- Written by Beverly Saunders Beverly Saunders
- Category: Uncategorised Uncategorised
- Published: 16 September 2011 16 September 2011
The Ferry Commission Hearings into the Coastal Ferries Act came through the Sunshine Coast last week stopping in Gibsons, Powell River, and Van Anda on Texada Island. Hundreds of residents attended, explaining their concerns and offering suggestions on how to make the system better.
The Commissioner, Gord Macatee, started each meeting defining his role: how the Act could be amended to “allow the Commissioner to balance the interests of ferry users with the financial sustainability needs of BC Ferries.” This drew a few sarcastic giggles, as it pointed out the embarrassing fact that “public interest” was omitted from the original legislation.
The Commissioner heard that the Act, which privatized the operations of BC Ferries, has led to a) exorbitant fare increases, b) reductions in service, and most importantly, c) its lack of accountability to the public. This was highlighted poignantly in stories of seniors travelling for medical reasons.
Overwhelmingly, the Commissioner heard how the Coastal Ferries Act had hurt Sunshine Coast businesses, stifled the economy, and put additional cost burden on families.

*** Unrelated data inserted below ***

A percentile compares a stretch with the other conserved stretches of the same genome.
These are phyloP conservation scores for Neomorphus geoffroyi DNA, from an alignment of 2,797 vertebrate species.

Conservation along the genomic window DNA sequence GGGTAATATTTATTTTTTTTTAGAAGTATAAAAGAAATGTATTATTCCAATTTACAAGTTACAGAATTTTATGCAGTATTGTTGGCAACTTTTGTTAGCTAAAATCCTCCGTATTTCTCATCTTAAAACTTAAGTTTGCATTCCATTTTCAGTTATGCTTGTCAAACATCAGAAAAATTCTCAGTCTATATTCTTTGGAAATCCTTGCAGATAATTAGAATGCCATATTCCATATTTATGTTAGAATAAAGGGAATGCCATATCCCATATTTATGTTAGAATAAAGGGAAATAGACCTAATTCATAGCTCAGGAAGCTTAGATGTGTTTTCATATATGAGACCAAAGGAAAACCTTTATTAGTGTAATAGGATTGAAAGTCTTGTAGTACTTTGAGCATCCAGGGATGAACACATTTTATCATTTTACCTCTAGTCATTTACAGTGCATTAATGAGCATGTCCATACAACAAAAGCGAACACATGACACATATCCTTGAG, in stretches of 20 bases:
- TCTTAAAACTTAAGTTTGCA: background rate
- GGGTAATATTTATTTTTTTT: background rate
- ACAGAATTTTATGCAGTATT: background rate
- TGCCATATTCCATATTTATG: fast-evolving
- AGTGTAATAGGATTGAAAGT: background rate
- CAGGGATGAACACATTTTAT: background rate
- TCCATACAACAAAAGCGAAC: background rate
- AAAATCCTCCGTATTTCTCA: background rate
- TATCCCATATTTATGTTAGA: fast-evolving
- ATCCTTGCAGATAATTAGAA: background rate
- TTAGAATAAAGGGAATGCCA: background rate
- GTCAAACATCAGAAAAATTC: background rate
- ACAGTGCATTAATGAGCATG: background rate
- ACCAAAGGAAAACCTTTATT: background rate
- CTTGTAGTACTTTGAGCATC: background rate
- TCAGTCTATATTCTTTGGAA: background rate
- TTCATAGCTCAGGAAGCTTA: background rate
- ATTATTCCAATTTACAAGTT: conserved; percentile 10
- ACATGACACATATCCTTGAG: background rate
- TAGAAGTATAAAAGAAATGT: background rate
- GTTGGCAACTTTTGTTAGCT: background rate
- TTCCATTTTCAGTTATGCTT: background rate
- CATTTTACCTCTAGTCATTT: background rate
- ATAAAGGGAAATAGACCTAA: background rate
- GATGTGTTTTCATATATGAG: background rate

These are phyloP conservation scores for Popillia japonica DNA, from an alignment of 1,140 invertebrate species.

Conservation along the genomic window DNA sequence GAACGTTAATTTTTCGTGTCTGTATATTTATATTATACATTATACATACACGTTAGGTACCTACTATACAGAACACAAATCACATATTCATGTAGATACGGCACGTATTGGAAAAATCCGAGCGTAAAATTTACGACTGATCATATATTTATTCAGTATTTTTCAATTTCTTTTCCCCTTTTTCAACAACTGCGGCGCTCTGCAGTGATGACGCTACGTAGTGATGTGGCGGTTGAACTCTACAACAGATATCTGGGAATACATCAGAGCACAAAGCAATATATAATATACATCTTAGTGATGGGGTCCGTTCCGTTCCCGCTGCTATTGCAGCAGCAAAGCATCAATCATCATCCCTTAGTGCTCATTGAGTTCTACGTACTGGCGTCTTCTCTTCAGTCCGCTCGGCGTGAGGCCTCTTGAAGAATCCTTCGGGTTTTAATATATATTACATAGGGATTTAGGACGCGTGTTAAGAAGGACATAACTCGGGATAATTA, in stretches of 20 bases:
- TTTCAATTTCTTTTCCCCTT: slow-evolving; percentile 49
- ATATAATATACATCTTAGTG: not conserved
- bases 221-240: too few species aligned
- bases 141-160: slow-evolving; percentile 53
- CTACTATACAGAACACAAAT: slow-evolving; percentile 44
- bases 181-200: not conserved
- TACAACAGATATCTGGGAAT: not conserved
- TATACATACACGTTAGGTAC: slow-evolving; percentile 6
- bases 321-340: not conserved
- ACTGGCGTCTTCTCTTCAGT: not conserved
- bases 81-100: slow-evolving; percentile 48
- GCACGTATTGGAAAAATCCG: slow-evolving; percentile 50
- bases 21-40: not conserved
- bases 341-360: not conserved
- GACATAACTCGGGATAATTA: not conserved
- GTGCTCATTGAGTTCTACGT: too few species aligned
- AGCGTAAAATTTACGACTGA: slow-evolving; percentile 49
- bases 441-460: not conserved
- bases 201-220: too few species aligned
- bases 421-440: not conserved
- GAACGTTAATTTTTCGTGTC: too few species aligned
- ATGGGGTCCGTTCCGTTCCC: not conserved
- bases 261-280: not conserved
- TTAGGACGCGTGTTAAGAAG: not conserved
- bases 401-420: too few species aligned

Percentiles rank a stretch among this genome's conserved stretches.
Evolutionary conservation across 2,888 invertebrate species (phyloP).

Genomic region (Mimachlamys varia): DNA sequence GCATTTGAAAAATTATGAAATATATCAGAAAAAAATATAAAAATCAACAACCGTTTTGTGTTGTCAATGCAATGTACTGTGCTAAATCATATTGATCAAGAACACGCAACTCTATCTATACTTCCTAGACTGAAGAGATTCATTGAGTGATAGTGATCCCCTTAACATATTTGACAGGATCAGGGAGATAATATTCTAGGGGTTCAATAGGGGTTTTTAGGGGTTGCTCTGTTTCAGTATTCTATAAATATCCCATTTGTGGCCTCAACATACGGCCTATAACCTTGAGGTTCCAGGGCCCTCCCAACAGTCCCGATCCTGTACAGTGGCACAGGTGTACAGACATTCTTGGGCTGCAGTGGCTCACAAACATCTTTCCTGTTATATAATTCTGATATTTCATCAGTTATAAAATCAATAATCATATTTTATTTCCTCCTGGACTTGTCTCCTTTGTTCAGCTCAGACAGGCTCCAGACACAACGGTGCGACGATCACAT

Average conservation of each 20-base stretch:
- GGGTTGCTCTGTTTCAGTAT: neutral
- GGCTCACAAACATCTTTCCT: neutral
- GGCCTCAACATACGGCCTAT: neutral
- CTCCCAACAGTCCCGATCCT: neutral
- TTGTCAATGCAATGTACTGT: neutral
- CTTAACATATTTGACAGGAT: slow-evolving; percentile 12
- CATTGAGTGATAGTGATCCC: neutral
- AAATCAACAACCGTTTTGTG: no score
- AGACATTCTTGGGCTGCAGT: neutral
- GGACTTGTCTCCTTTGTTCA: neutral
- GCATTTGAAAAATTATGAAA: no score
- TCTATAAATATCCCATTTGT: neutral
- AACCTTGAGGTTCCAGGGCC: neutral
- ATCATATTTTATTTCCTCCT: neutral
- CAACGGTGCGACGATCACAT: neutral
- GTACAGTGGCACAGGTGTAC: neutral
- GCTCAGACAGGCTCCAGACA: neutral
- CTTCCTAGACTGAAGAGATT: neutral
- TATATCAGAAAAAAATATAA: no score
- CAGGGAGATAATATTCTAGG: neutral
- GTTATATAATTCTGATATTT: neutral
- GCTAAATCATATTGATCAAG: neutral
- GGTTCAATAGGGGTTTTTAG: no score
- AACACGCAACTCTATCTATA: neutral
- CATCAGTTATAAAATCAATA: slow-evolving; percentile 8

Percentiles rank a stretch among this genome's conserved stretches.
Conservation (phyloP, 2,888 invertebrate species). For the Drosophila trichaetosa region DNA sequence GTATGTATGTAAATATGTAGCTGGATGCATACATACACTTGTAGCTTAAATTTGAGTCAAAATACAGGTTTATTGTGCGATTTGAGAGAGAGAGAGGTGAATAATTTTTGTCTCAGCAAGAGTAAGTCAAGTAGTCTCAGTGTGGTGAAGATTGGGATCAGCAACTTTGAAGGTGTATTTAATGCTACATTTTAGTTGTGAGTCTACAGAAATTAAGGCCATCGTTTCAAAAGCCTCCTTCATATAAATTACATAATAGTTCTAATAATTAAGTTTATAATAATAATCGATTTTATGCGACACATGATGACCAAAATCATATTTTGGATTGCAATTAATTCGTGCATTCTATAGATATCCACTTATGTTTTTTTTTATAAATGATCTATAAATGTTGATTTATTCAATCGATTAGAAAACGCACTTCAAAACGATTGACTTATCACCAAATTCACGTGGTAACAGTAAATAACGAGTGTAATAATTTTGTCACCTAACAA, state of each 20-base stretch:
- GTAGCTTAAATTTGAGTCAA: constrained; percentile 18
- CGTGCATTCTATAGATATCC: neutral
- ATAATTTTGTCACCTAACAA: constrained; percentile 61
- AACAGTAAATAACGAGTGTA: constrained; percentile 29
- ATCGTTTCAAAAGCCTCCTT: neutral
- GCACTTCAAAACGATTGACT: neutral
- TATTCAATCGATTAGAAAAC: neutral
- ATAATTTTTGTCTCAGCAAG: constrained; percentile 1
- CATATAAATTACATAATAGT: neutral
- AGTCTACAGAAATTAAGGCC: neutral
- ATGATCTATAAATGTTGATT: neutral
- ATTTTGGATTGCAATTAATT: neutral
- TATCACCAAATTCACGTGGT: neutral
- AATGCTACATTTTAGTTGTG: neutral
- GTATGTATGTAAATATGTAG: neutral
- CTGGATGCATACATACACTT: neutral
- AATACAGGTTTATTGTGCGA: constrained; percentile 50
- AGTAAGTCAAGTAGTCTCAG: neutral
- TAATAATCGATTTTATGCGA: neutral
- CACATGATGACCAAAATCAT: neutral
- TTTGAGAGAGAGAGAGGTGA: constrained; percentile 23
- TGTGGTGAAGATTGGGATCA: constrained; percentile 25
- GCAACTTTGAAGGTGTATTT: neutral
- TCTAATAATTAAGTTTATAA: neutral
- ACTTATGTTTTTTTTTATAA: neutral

The Commissioner also heard many good ideas from the 100 or so residents who had a chance to speak. He also saw the 2,570 letters that had been dropped off at my office calling for the return of a system that serves the public.
In addition to hearing from the community members and stakeholders, the Commissioner will be consulting with experts on “price-capping” and experts on other ferry systems worldwide.
But more important than what other jurisdictions do, I hope the Commissioner reminds the government and the BC Ferries CEO that British Columbians have historically been willing to share the cost of our Province’s transportation infrastructure. Just as small communities are not expected to pay the construction costs of their new roads, bridges or interchanges, our coastal communities should not be expected to absorb the entire cost of ship replacements, dock repairs or other capital costs. Our fares offset the cost of ferry operations, something we all understand and accept, but ferry fares should be fair, as they are our only highways in or out.